I don’t walk alone after dark. That’s my personal decision. Even if it feels safe. It seems like an unnecessary risk to me. There are taxis and boda-boda= motorcycle taxis everywhere. Every place I go I save numbers of one or two drivers I thought were careful on the road and polite, and I call one of them if I need to leave my hotel after dark.

When going out to parties take care of your drink and don’t accept drinks from strangers. I mostly went out dancing with friends, but if I wanted to go back by myself, there are always plenty of taxis parked outside.

Nairobi Kenya is a notorious city, although I’ve been told personal security got much better… I enjoyed the city a lot, but you need to be aware some neighborhoods are considered off limits. Keep that in mind when booking accommodation. After dark nobody walks! use taxis and uber.

Outside of the big cities, generally speaking, I felt very safe and calm.

Busy bus stations

I don’t like those.

It can get hectic, people trying to get you to choose their bus, or want to carry your bag for a tip.

Because I don’t feel comfortable going alone to these busy bus stations, I just ask one of the taxi drivers I got to know, to take me there and walk me all the way to the bus.

If it’s a long trip usually you will need to buy a ticket the day before. Try asking people you know which bus company has the best and fastest buses. There are big differences between the companies, and you don’t want to find out you booked the slow bus which stops to pick up passengers every five minutes…

When I arrive in a busy bus station and I’m alone, I get approached by porters wanting to carry my bag for me, competing with the others over it, taxi drivers, and sometimes just guys who want to chat. It can be overwhelming.

The first time I stepped off the bus, after a long tiring drive, I was really getting annoyed and said- “Give me a minute to breath!” They all stopped and waited, one of them muttered “She’s not a regular Muzungu (=white person) …”

They didn’t know what to make of me. Slowly they went about their business, and one taxi driver was sticking around. He took me to the hotel, and I knew I was on to something here… so since then I just say give me a minute, and wait for the crowd to disperse.

Am I really solo in Africa?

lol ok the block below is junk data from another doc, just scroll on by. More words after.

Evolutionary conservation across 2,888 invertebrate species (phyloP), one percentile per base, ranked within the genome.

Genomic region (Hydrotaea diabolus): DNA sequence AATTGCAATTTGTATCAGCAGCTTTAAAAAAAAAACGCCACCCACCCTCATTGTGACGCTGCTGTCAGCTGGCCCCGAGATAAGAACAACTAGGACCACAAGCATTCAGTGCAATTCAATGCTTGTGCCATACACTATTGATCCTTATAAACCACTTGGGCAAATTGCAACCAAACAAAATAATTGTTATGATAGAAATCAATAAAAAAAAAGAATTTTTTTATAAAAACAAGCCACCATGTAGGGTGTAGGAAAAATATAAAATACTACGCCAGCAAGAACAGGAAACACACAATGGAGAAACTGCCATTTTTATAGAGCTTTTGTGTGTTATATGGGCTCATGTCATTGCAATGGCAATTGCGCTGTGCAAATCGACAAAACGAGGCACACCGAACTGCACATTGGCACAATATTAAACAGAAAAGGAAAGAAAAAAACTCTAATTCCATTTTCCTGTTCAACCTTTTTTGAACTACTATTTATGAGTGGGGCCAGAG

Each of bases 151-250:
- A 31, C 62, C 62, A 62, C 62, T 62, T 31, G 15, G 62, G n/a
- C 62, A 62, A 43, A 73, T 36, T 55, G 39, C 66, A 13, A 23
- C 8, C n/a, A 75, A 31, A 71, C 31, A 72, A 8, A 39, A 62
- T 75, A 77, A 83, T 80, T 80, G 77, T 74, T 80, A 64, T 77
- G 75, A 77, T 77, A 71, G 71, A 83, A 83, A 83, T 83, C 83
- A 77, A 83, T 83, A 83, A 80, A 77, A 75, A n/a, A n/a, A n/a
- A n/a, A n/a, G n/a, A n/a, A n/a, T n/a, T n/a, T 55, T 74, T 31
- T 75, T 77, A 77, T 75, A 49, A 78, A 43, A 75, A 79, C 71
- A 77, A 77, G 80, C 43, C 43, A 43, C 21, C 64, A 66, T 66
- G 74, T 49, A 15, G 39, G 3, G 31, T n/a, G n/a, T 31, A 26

Here, being alone is not part of the culture. People spend a lot of time together, and they are always happy to talk.

Sometimes for us Westerns it can seem as intrusive, but here it’s called basic human connection… People might join you on a walk and start talking like you’ve always known each other. That’s very acceptable here. You can still say you prefer to walk alone if you are not in the mood, but just be polite about it.

So I don’t really spend that much time on my own. Traveling solo doesn’t mean I’m alone.

Where ever I am, I get to know people. Children are usually the first to come and get friendly. I make friends, I get invited to places.

I love it and that’s part of why I’m here. I believe we all need community and basic human togetherness.

But when I need my alone time, I feel very comfortable to take it…


I choose to respect the culture in which I am a welcomed guest. So I choose to dress a certain way that is respectful and customary here.

East Africa is changing. Twenty years ago even Muslim women were wearing the traditional fabrics- kanga- around their bodies in a way that left their shoulders seen.

Now they all wear dresses that cover the whole body, and so do most Christian women.

So I don’t wear tank tops in the villages (in the cities the style is less strict) and I wear dresses and skirts (which I normally wear anyway for the last 20 years…).

I know a lot of western women feel it’s part of their personal freedom to wear whatever they want where ever they want. I feel it’s immature to hold on to that instead of simply showing respect to a culture you choose to come and visit.

🏝 In Zanzibar 🏝 – the population is very religious Muslim. Tourists (women and men alike) are asked to not walk around in bathing suits outside the beach, and basically cover up (a man walking around shirtless is also highly unacceptable).

 In part of the beaches locals are working all day long, fishing and growing sea weed. Personally I was going to look for a part of the beach that was empty where I can go in the water. Tourism and local life are so different, I felt more comfortable that way.

Again, these are my choices that I’m sharing, if you feel differently- that’s fine.

Well that’s all for now. Would love to get your feedback in case I left anything out. And if you are also traveling solo around Mama Africa, please share how it is for you.

Check out more Travel Tips here.



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About Me

Hi, I’m the Wandering Goddess.

My life in a nutshell – B.A. in anthropology, a life changing one year journey in East Africa at 26, followed by Shamanic initiation, tribal wisdom & femininity studies, then, giving in-depth workshops for women and girls, tribal storytelling to children… And at 50, coming back to my Mama Africa to bring you more inspiration on our original way of life.